A briefing of foreign diplomats in Bangkok yesterday on Thailand’s coming year as chair of Asean was told the community needs to re-think its strategies and approaches if it is to remain relevant and central to the region.
Titled ‘Asean in 2019: Thailand’s Chairmanship’, Thailand’s Minister of Foreign Affairs, Don Pramudwinai, told the briefing that as Asean moves to the next stage of enhanced cooperation and integration, it is doing so “at a time of great change and uncertainty”.
Reflecting back to the intergovernmental organisation’s formative years, Mr Pramudwinai noted that the block was established during a period of regional conflict and a global Cold War.
Consultation, cooperation and consensus were the “3Cs” that held the founding nations — Indonesia, Malaysia, Singapore, Thailand and the Philippines — together, he said.
When the association grew from the founding five to 10, the 3Cs evolved to become “community-building, connectivity, and centrality”.
Now, faced with new challenges and uncertainties, it’s time once again for the 3Cs to adapt again, he said.
Creativity, complementarities, and continuity
Nominating ‘creativity’, ‘complementarities’, and ‘continuity’ as the the next evolution of the 3Cs, Mr Pramudwinai said Asean needs to move towards ‘Digital Asean’ if it is to maximise the benefits of the Fourth Industrial Revolution.
Fintech, the internet of things (IoT), Information and communications technology (ICT) are key to the regions growth, he said, adding that “Asean must also take the lead in solving our own intra-Asean problems.
“Whether it be the challenges of non- tariff barriers, humanitarian crises, or development gaps, Asean risked loosing its credibility if it failed to solve its own internal problems”, he said.
Noting that the region generates some $100 billion in transnational crime activities annually, Mr Pramudwinai said high levels of cybersecurity are essential as Digital Asean evolved.
Thailand, he said, will next year propose an Asean Digital Agility Leaders’ Meeting, as well as upgrades to the Asean-Japan Cybersecurity Capacity-Building Centre in Bangkok to meet these challenges.
Complimentary partnerships are also required, he said, if the region is to adequately meet the increasing complex nature of the challenges ahead, noting that “no single policy approach is likely to be completely successful by itself”. The same is true, he said, if regional connectivity is to be improved.
Connecting the connectivities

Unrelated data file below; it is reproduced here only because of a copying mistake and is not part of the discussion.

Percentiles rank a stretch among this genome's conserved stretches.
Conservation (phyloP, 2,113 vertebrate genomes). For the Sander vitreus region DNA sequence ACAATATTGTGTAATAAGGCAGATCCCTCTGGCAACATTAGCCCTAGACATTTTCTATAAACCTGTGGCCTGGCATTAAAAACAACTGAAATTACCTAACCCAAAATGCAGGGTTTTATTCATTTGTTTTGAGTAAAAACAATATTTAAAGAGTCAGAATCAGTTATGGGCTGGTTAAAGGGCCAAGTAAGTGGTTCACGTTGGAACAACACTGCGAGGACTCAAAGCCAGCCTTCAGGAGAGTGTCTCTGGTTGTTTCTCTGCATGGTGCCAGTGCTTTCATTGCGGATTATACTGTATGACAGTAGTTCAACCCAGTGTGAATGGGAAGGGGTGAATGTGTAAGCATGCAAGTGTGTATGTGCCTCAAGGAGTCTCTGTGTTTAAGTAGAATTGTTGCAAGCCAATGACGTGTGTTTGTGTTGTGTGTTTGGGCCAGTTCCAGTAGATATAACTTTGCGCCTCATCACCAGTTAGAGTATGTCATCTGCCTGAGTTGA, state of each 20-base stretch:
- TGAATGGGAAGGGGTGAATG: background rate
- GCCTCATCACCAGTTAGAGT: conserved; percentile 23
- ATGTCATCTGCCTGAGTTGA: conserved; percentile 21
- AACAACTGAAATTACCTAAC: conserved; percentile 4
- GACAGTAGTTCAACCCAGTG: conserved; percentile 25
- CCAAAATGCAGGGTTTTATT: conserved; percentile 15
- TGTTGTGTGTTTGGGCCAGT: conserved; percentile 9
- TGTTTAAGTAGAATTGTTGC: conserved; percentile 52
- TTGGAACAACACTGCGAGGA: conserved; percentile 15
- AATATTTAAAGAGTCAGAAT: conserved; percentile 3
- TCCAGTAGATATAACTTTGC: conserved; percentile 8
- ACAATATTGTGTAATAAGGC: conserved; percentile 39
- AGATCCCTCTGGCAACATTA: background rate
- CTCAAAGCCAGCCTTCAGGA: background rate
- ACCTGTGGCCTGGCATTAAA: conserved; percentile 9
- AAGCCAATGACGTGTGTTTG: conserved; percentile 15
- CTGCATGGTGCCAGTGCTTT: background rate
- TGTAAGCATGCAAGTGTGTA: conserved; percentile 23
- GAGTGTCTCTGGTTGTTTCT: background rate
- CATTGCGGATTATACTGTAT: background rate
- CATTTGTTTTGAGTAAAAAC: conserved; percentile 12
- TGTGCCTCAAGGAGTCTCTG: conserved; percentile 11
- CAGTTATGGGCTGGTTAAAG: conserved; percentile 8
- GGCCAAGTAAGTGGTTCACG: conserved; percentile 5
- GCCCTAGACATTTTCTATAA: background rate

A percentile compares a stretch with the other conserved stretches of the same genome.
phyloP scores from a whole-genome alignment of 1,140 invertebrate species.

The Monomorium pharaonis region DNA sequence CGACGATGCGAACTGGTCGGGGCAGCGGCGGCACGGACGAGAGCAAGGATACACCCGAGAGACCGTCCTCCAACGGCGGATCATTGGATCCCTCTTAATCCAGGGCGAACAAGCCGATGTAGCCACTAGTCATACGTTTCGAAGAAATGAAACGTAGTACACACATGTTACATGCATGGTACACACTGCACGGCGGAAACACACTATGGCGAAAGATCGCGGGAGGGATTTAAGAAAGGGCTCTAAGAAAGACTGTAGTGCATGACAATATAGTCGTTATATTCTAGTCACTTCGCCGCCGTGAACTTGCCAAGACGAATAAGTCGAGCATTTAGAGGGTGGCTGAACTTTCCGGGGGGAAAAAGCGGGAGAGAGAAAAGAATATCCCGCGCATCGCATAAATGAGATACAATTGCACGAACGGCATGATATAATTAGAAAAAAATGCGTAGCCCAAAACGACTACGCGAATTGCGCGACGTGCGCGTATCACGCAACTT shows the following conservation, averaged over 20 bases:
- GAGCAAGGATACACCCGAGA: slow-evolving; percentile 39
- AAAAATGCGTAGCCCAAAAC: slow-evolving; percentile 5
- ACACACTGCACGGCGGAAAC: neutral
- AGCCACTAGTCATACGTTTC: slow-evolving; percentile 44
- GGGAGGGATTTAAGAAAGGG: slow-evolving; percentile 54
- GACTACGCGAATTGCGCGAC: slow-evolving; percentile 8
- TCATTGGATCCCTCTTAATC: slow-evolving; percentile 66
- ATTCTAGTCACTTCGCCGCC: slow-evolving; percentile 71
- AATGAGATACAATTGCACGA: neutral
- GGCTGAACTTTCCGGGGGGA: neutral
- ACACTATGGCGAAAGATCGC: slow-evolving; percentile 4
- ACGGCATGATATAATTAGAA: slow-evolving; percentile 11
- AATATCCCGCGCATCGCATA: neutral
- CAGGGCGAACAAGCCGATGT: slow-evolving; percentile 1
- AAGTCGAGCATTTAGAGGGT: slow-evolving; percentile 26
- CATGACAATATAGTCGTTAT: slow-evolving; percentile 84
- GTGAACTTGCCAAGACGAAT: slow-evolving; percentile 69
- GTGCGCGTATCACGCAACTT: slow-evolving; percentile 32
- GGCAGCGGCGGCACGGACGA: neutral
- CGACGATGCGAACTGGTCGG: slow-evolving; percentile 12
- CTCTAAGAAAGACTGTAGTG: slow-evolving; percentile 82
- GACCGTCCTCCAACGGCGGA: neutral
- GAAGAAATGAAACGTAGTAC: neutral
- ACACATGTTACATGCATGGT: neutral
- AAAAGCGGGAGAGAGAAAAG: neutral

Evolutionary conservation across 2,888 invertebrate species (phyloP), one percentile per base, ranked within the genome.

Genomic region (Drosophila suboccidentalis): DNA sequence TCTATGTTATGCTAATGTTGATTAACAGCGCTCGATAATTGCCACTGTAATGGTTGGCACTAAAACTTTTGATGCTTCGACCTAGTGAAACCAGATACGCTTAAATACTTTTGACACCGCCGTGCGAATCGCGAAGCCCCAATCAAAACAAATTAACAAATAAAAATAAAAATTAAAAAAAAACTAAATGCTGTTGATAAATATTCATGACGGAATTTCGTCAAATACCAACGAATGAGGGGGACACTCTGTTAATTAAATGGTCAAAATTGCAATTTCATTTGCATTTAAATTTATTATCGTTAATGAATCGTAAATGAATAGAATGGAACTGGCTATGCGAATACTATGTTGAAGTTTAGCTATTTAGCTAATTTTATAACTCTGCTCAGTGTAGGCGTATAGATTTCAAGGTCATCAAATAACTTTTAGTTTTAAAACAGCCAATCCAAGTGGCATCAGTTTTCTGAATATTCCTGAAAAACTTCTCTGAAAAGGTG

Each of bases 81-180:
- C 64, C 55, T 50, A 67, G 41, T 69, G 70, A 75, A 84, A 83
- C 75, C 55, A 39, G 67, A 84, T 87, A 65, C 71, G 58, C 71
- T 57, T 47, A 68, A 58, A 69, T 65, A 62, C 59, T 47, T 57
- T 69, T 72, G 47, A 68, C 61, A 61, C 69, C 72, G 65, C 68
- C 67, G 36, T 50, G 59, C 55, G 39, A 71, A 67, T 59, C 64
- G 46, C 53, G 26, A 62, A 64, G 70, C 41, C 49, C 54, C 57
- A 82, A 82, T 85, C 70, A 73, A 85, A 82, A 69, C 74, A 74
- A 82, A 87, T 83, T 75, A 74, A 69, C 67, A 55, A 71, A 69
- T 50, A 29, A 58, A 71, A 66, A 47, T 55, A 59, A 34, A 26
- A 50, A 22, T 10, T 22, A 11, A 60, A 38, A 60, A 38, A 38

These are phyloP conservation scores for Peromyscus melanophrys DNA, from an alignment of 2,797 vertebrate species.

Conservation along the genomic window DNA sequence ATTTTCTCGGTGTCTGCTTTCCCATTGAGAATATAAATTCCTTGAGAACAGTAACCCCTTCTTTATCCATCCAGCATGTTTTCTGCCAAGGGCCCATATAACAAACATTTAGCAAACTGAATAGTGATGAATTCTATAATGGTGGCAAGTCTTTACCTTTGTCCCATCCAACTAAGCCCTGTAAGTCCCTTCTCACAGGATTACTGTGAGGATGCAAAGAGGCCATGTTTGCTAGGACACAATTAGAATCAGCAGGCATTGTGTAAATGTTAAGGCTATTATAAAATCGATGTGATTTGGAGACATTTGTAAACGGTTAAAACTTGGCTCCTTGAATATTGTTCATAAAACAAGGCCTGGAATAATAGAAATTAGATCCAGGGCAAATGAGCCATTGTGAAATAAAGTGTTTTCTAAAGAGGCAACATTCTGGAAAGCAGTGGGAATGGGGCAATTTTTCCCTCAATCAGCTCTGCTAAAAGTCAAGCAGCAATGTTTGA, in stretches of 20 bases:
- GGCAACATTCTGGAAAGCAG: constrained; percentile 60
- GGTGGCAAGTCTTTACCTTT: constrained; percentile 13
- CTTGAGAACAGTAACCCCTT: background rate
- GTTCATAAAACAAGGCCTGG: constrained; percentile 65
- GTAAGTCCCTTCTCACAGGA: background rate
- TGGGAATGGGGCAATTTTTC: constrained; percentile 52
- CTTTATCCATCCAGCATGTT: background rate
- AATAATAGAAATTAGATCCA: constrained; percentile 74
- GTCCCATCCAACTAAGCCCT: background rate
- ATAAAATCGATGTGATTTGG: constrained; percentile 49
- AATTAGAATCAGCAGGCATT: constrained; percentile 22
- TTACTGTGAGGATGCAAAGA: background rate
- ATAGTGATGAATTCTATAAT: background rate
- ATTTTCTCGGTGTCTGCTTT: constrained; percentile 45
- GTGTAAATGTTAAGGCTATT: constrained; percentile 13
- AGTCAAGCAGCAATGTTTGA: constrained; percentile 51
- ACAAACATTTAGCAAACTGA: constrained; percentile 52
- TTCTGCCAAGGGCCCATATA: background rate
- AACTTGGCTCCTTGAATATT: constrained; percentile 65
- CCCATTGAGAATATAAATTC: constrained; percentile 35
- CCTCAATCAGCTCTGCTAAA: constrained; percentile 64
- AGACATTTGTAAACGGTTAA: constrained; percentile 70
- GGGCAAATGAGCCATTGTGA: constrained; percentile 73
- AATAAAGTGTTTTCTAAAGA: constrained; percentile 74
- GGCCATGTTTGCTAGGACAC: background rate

During its year as Asean chair Thailand will, he said, propose an approach called “connecting the connectivities”, to build complementarities between these connectivity strategies and the Master Plan on Asean Connectivity 2025 (MPAC 2025).
Complementary trade diplomacy will also be critical in finalising the Regional Comprehensive Economic Partnership (RCEP) during the next 12 months.
Thailand’s vision of connectivities doesn’t end with the current 10 Asean member states. Mr Pramudwinai said Asean is also working on a common approach to an Indo-Pacific concept that complements existing frameworks such as the Indian Ocean Rim Association or IORA.
Noting that Thailand’s year as Asean chair is transitory, Mr Pramudwinai said continuity of the policies across the various chairmanships is essential if Asean is to remain sustainable.
Among the areas where continuity is essential for a ‘Sustainable Asean’, he said are matters such as marine debris and protecting the marine environment, promoting sustainable fisheries through an Asean Illegal, Unreported, and Unregulated (IUU) Task Force and workshops, tackling climate change and reinforcing human security.
Focusing on Thailand’s theme for it’ year as Asean chair — Advancing Partnership for Sustainability – Mr Pramudwinai said creativity, complementarities and continuity will be important principles in achieving the goal, “at a time of great promise in our Community-building, as well as a time of change and uncertainty in our world”.
Feature video NBT World
Feature photo Thailand Ministry of Foreign Affairs
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- Thailand’s ASEAN Chairmanship 2019 (The Government Public Relations Department)
He has spent extensive periods of time working in Africa and throughout Southeast Asia.
He has covered major world events including the 1991 pillage riots in Zaire, the 1994 Rwanda genocide, the 1999 East Timor independence unrest, the 2004 Asian tsunami, and the 2009, 2010 and 2014 Bangkok political protests.
In 1995 he was a Walkley Award finalist, the highest awards in Australian journalism, for his coverage of the 1995 Zaire (now Democratic Republic of Congo) Ebola outbreak.
Prior to AEC News Today he was the deputy editor and Thailand and Greater Mekong Sub-region editor for The Establishment Post, predecessor of Asean Today.
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